Your business plan will maintain a strategic focus as time goes on. If you’ve ever heard of “mission creep”, you’ll know how important an agreed can be — and your business plan serves exactly that purpose.
Having a business plan down in black and white will help you get other people on board. Again, with no trading history, it can be hard to convince new partners that you know what you’re doing. A business plan elegantly solves this problem.
Your business plan can cause you to stop looking outward. Sometimes, especially in business, you need to be reactive to market conditions. If you focus too much on your original business plan, you might make mistakes that can be costly or miss golden opportunities because they weren’t in the plan.
A lot of time can be wasted analyzing performance. It’s easy to become too focused on the goals and objectives in your business plan — especially when you’re not achieving them. By spending too much time analyzing past performance and looking back, you may miss out on other ways to push the business forward.
A business plan is out of date as soon as it’s written. We all know how quickly market conditions change. And, unfortunately, certain elements in your business plan may have lost relevance by the time you’re ready to launch. But there is another way — by transferring your strategic plan into an actionable roadmap, you can get the best of both worlds. The business plan contains important detail that is less likely to change, such as your mission statement and target audience, and the roadmap clarifies a flexible, adaptable, route forward.
So, you’ve decided to write a business plan — a great choice!
But now comes the tricky task of actually writing it.
This part can be a little frustrating because there is no one-size-fits-all template appropriate for all business plans. The best approach, in fact, is to look at common ingredients of a business plan and pick out the ones that make sense for your venture.
The key elements of a great business plan include:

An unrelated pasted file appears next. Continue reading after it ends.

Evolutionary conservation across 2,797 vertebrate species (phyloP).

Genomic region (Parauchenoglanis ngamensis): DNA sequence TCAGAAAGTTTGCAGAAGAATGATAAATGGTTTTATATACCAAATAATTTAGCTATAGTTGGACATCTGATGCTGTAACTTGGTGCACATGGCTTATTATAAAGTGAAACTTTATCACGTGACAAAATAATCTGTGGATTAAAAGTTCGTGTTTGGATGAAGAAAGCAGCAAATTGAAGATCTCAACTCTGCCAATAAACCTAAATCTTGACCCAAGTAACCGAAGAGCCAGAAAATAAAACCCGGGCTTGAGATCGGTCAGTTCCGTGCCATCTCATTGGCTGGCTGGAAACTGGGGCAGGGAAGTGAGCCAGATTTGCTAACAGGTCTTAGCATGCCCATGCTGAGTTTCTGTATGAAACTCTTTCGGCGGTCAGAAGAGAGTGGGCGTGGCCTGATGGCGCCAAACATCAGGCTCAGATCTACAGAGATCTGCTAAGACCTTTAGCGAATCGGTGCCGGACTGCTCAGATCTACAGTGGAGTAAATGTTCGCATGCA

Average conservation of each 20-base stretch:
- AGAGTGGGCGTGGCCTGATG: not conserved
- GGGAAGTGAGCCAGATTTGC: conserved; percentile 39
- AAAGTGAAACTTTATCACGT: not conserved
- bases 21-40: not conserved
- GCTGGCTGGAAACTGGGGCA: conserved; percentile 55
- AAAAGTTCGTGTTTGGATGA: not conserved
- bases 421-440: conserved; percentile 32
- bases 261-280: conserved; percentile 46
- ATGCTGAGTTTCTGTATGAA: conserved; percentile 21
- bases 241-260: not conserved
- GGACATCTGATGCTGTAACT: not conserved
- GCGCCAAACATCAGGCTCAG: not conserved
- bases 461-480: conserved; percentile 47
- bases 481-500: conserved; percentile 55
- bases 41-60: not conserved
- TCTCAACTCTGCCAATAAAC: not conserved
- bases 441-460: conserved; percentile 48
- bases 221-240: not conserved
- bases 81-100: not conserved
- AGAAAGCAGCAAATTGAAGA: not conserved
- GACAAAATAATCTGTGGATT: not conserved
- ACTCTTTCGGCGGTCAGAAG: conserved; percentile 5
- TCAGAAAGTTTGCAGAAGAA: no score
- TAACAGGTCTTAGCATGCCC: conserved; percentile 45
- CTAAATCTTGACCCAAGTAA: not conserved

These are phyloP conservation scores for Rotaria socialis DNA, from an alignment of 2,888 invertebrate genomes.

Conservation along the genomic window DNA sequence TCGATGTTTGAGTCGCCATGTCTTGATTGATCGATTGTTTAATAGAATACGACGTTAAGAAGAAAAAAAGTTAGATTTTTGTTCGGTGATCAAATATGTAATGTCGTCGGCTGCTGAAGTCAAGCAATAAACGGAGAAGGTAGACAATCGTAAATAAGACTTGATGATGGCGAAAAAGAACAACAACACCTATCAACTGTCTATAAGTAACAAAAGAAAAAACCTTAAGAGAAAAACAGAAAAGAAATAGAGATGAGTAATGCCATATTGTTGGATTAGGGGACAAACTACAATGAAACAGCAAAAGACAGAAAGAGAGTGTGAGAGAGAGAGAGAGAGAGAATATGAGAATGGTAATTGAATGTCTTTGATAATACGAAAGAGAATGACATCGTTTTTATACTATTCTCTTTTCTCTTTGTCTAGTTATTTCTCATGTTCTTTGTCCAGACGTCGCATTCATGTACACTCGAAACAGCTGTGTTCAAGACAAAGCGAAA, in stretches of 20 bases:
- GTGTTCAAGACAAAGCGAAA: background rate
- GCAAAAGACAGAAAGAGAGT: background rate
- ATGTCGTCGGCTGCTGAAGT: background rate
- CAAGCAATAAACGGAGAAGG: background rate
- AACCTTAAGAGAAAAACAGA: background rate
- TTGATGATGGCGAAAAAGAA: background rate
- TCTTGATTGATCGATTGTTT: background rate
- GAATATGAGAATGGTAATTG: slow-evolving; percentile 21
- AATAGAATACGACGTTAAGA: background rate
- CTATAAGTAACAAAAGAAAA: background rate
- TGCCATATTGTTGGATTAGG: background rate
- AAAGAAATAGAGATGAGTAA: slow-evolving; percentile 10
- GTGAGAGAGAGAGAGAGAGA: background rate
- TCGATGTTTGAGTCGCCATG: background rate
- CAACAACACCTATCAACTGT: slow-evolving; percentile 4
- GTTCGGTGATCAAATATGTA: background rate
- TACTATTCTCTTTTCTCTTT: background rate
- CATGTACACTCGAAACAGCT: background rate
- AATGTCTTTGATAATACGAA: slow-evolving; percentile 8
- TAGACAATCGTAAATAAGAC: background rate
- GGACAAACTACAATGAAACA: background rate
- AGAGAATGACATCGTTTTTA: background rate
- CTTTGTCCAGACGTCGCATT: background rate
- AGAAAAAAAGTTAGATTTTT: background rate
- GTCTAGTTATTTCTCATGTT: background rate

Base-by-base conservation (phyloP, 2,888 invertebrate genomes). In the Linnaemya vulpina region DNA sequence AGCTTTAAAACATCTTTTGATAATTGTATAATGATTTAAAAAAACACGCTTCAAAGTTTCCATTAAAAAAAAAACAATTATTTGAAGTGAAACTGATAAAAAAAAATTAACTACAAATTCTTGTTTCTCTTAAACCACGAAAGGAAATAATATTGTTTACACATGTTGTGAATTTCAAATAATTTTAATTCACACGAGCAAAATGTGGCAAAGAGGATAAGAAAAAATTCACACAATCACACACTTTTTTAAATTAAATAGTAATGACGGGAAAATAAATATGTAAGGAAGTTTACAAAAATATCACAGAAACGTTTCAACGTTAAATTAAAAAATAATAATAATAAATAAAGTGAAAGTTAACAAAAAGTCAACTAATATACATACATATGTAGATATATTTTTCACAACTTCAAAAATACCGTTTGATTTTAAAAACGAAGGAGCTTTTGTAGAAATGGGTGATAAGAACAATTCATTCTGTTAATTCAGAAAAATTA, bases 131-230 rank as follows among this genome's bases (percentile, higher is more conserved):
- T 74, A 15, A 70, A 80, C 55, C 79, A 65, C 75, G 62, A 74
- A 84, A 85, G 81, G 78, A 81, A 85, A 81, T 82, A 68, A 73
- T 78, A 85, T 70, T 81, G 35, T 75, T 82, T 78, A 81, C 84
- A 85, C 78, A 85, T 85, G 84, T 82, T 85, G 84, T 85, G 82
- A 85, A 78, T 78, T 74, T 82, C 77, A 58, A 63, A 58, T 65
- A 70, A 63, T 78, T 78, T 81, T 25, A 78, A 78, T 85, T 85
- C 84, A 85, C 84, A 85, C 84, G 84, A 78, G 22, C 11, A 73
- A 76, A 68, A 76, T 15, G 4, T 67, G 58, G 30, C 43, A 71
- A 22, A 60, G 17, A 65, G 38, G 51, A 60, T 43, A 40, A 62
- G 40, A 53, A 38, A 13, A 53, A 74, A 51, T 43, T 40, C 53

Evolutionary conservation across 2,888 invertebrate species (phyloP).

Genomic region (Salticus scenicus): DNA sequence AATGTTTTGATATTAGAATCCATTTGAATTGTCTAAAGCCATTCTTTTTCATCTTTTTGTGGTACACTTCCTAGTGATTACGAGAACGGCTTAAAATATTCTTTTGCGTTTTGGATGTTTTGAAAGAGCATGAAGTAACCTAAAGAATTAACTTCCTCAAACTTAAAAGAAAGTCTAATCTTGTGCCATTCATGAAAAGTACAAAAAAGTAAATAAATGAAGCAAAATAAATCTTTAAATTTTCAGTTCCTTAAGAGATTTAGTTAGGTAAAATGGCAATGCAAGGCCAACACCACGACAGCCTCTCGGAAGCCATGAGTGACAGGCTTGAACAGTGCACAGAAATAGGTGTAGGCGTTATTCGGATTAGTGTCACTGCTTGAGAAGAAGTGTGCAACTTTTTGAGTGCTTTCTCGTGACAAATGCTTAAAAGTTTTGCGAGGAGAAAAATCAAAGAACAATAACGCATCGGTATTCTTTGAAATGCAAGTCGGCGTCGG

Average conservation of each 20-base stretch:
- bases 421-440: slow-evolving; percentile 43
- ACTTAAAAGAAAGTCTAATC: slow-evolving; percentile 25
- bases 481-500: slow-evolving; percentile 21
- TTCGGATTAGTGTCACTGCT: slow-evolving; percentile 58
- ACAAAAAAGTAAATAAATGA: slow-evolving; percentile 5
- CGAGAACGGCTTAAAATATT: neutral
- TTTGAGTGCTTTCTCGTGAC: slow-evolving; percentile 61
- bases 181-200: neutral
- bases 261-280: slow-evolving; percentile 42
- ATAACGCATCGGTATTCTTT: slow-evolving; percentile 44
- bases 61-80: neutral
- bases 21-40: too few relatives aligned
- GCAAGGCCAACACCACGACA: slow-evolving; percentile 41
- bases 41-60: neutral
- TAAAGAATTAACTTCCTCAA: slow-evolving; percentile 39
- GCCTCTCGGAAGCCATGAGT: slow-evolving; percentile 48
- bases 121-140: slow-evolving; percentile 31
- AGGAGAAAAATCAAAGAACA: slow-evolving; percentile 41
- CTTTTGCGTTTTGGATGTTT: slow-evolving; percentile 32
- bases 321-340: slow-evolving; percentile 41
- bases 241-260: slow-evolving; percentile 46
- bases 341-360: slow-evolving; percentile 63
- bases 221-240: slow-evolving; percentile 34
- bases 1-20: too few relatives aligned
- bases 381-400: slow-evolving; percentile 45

An overview of the business concept. This is sometimes referred to as an executive summary and it’s essentially the elevator pitch for your business.
A detailed description of the product or service. It’s here that you’ll describe exactly what your core offering will be — what’s your USP, and what value do you deliver?
An explanation of the target audience. You need a good understanding of who you’ll be selling your product or service to, backed up by recent market research.
Your sales and marketing strategy. Now that you know who you’re targeting, how do you plan to reach them? Here you can list primary tactics for finding and maintaining an engaged client base.
Your core team. This section is all about people: do you have a team behind you already? If not, how will you build this team and what will the timeline be? Why are you the right group of people to bring this idea to the market? This section is incredibly important when seeking external investment — in most cases, passion can get you much further than professional experience.
Financial forecasts. Some investors will skim the executive summary and skip straight to the finances — so expect your forecasts to be scrutinized in a lot of detail. Writing a business plan for your eyes only? That’s fine, but you should still take time to map out your financial requirements: how much money do you need to start? How do you plan to keep money coming in? How long will it take to break even? Remember, cash is king. So you need a cash flow forecast that is realistic, achievable and keeps your business afloat, especially in the tricky first few years.